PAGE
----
ESPN Loves Hockey After All, Scores World Cup of Hockey

Get your jokes in while you can. ESPN will be airing the 2016 World Cup of Hockey, ending what will be a 12-year hiatus between the sport – at the professional level – and America’s top sporting network. The implications of this development are intriguing, to say the least.

ESPN Cashes In

ESPN's broadcasting rights to the 2016 World Cup of Hockey will feature more airtime for Barry Melrose. [photo: Lisa Gansky]
ESPN’s broadcasting rights to the 2016 World Cup of Hockey will feature more airtime for Barry Melrose. [photo: Lisa Gansky]
Make no mistake about it. ESPN desperately wants in on this hockey thing. The network that’s been blasted for their lacking segments dedicated to Canada’s pastime watched NBC and Versus (now known as NBCSN) sign a 10-year, $2 billion broadcasting agreement in 2011.

Last year, they were completely shut out, with partially-owned TSN bearing witness to Rogers Sportsnet’s 12-year, $5.2 billion contract. But when it came to the World Cup of Hockey, which will kick off in September of 2016 in Toronto, ESPN struck quickly.

Between the TV deals and a possible jersey sponsorship, $50-ish million for two weeks of hockey doesn’t sound bad. — Sean Gentille, The Sporting News

That’s a pretty penny for a span of less than a month. Especially when you consider the event will be littered with some of the NHL’s best players.

Good News for NHL

The exposure that ESPN will undoubtedly provide is nothing but positive for a league that’s experiencing a drastic decline in television ratings this season.

In this inaugural campaign of the Rogers deal, the NHL has seen a dip in television ratings that has left many perplexed.

“We have been in discussions with Numeris for some time about the reporting of both regional and national sports viewing,” said Scott Moore, president of Sportsnet and NHL Properties at Rogers.

“As you probably know, several sports properties seem to be down, which is contrary to what we are seeing south of the border.”

While much of the blame has been hurled at digital media, and the decline of cable – making Meathead Rob Lowe sad – it doesn’t discount the league’s tailspin in every major event this season.

According to Chris Peters of CBS Sports, last month’s Winter Classic turned in an overnight rating of 2.3, making the Blackhawks versus the Captials outdoor contest the least watched Winter Classic in its seven-year existence. It doesn’t end there, though.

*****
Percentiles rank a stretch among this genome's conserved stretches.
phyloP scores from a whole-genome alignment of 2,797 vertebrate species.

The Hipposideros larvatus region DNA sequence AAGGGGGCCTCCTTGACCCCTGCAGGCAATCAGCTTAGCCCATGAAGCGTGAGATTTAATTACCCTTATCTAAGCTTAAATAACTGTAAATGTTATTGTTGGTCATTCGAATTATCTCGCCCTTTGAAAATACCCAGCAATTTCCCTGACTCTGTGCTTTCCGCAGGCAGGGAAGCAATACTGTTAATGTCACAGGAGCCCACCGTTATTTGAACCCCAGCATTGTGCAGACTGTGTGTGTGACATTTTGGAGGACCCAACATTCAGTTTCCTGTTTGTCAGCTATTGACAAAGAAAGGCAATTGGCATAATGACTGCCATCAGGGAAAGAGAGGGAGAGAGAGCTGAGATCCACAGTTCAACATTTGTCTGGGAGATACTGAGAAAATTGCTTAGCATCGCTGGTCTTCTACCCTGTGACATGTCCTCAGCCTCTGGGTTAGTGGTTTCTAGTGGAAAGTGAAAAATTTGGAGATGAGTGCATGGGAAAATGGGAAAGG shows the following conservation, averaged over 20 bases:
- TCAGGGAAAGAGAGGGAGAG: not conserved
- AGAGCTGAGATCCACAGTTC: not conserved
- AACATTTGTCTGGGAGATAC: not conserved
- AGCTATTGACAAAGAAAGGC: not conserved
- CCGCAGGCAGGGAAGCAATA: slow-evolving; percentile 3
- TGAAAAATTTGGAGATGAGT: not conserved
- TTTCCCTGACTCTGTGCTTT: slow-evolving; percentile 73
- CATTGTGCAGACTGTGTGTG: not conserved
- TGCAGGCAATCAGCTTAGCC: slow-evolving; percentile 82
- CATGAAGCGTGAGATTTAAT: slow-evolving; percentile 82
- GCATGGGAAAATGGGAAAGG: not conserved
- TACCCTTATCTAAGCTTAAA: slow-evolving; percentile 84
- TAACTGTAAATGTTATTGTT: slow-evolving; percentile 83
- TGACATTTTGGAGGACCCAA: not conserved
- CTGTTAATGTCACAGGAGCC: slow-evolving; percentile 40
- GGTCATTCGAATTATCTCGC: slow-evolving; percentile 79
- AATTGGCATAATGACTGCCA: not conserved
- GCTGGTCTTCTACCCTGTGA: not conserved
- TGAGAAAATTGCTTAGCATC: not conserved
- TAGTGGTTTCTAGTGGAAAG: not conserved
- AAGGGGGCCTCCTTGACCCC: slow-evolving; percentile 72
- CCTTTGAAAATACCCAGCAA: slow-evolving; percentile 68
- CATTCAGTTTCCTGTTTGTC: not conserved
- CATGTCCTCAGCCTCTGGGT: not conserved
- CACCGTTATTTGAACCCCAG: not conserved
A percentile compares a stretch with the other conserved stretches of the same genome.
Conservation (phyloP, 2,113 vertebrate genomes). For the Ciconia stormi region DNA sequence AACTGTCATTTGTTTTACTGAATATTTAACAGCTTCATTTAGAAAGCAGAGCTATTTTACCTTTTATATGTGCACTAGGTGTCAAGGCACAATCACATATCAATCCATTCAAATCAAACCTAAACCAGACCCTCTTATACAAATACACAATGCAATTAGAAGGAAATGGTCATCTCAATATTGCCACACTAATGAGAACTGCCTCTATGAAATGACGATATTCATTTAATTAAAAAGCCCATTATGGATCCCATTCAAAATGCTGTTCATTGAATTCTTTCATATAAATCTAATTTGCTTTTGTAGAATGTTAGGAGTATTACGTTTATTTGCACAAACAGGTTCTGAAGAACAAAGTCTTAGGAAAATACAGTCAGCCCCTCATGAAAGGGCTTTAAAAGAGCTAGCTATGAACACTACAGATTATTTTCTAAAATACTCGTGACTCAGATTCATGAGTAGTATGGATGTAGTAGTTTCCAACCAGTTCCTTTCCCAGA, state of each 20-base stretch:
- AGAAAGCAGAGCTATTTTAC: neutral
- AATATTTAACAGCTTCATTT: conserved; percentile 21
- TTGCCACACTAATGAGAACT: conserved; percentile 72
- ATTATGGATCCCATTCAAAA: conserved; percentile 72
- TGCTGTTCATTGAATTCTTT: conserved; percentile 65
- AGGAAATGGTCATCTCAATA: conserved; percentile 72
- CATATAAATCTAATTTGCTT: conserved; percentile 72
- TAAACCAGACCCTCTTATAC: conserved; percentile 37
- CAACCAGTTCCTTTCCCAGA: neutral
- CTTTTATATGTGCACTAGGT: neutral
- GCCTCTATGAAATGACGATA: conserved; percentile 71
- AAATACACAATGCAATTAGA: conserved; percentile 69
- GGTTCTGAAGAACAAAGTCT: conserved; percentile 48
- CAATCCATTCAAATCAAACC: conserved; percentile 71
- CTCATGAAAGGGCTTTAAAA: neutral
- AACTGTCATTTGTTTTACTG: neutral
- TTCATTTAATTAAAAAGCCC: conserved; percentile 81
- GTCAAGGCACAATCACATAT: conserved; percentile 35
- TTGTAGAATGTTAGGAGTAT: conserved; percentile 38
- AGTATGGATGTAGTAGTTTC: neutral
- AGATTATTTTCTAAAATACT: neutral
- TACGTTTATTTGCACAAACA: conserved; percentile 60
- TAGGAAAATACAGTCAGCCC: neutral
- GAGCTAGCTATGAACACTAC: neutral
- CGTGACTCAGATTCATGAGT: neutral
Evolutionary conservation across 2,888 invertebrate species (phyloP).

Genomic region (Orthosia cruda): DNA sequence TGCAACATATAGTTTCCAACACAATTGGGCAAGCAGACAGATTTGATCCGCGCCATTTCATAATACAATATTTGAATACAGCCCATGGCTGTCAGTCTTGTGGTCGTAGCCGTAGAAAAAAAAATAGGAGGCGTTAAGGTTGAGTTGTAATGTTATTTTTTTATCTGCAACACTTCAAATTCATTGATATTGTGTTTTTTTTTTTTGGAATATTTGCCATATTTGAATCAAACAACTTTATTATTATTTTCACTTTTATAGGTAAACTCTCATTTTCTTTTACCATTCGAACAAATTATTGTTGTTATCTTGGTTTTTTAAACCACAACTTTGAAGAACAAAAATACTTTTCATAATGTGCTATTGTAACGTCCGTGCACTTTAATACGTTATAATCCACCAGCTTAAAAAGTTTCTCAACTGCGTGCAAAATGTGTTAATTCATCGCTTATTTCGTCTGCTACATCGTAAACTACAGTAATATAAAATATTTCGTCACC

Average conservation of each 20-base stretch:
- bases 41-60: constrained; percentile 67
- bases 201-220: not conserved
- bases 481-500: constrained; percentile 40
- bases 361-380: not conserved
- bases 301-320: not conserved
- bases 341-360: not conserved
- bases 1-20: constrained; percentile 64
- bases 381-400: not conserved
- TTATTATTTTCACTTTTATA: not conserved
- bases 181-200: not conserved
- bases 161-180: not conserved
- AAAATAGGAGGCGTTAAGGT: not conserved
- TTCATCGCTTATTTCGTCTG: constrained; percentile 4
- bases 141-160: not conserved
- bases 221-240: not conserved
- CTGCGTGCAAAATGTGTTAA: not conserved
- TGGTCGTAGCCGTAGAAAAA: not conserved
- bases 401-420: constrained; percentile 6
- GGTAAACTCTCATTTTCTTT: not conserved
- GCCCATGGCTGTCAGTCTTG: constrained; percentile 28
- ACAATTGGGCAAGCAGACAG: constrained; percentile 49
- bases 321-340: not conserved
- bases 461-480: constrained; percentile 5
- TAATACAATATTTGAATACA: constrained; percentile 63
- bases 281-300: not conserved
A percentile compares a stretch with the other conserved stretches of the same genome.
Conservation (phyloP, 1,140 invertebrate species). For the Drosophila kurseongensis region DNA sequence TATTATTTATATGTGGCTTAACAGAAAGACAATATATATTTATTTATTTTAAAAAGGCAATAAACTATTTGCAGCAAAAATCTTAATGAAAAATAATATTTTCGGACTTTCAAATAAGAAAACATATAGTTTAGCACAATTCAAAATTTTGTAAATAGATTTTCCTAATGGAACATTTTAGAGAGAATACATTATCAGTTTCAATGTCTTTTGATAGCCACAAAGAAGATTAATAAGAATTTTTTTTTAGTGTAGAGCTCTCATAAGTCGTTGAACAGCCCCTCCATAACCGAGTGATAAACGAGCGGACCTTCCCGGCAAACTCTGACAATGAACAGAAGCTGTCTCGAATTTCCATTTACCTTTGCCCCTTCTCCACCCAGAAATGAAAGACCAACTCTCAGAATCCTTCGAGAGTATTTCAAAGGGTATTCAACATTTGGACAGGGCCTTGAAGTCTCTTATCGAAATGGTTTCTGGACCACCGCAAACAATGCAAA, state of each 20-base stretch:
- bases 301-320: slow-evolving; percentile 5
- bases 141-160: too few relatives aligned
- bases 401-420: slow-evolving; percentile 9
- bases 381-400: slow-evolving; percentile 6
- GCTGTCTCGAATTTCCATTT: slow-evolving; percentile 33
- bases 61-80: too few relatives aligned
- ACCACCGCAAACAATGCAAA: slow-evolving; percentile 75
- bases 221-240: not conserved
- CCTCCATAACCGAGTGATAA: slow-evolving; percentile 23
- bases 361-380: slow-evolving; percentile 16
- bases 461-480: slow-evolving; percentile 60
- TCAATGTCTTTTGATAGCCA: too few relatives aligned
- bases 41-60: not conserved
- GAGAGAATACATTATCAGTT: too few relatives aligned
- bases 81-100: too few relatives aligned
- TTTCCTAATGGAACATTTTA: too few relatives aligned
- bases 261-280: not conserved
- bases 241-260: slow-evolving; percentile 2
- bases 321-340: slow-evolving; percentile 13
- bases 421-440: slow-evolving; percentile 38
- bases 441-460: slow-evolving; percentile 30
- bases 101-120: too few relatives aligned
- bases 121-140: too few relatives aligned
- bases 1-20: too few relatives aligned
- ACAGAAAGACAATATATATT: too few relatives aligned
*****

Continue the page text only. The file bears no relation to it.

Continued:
Last month’s All-Star Game, and surrounding events, saw quite the drop in viewership as well.

NBCSN in the U.S. reports that the All-Star Game on Sunday delivered 1.194 million viewers, which was a 14-percent drop from the 2012 game on NBCSN (1.317 million). The Skills Competition delivered 895,000 viewers, down 15% from the 2012 competition on NBCSN (1.104 million). The Fantasy Draft on Friday delivered 310,000 viewers, down 24% from the 2012 Fantasy Draft (408,000). — Greg Wyshysnki, Puck Daddy

Wyshynski goes onto provide the sobering data from Canada’s side, citing a drop of nearly a million viewers north of the border. And despite a 12 percent increase in television ratings for NBCSN’s opening night matchup between the Flyers and Bruins, the downtrend appears to have reached regular season tilts.

Last Sunday’s Rangers/Penguins NHL regular season game earned a 0.9 final rating and 1.5 million viewers on NBC, down a tick in ratings and 5% in viewership from Bruins/Blackhawks last year (1.0, 1.6M) and down 18% and 17%, respectively, from Flyers/Sabres in 2013 (1.1, 1.8M). The 2013 game aired on the first weekend of the lockout-shortened season. (NBC Sports) — Sports Media Watch

With the NBA not only matching, but exceeding those marks in the same week via TNT and ESPN, it’s crystal clear as to how ESPN’s involvement can benefit the league – even if they’re not airing actual NHL games.

The First Step?

With broadcasting deals with the NBA, NFL, MLB, and an array of other sports properties, ESPN isn’t necessarily hurting for capital. As of November of 2014, the sports programming monster is ranked the world’s 35th most valuable brand. According to Forbes, the company’s brand value is worth an astronomical $14.8 billion.

So why is ESPN chomping at the bit to get their hands on anything related to the NHL? After all, they’ve carried the NCAA Division I Men’s Championship – The Frozen Four – since 1980.

The answer is strictly found in the manner of a dollar sign. With the NHL’s annual television revenue worth an estimated $200 million, it’s the next in line in terms of a “client” that they don’t already have a stake in.

Even when ESPN carried broadcasting rights to the NHL, their coverage was subject to similar criticism it receives today. The sport was arguably condemned to a lesser status, even before the company ultimately jumped ship in 2004.

Perhaps they’ve learned their lesson as of today. And to ESPN’s credit, they employ a well-known staff or writers, who are highly talented, to cover the NHL. Names such as, Pierre LeBrun, Scott Burnside, and Craig Custance, compliment the hockey oriented television personalities of John Buccigross and Barry Melrose.

Barring any drastic change of events, however, the earliest we’ll potentially see an NHL return to ESPN is 2021. But with the 2016 World Cup of Hockey in hand, and possibly its events past that, it appears as though Melrose and Buccigross are no longer in the minority in Bristol, Connecticut.

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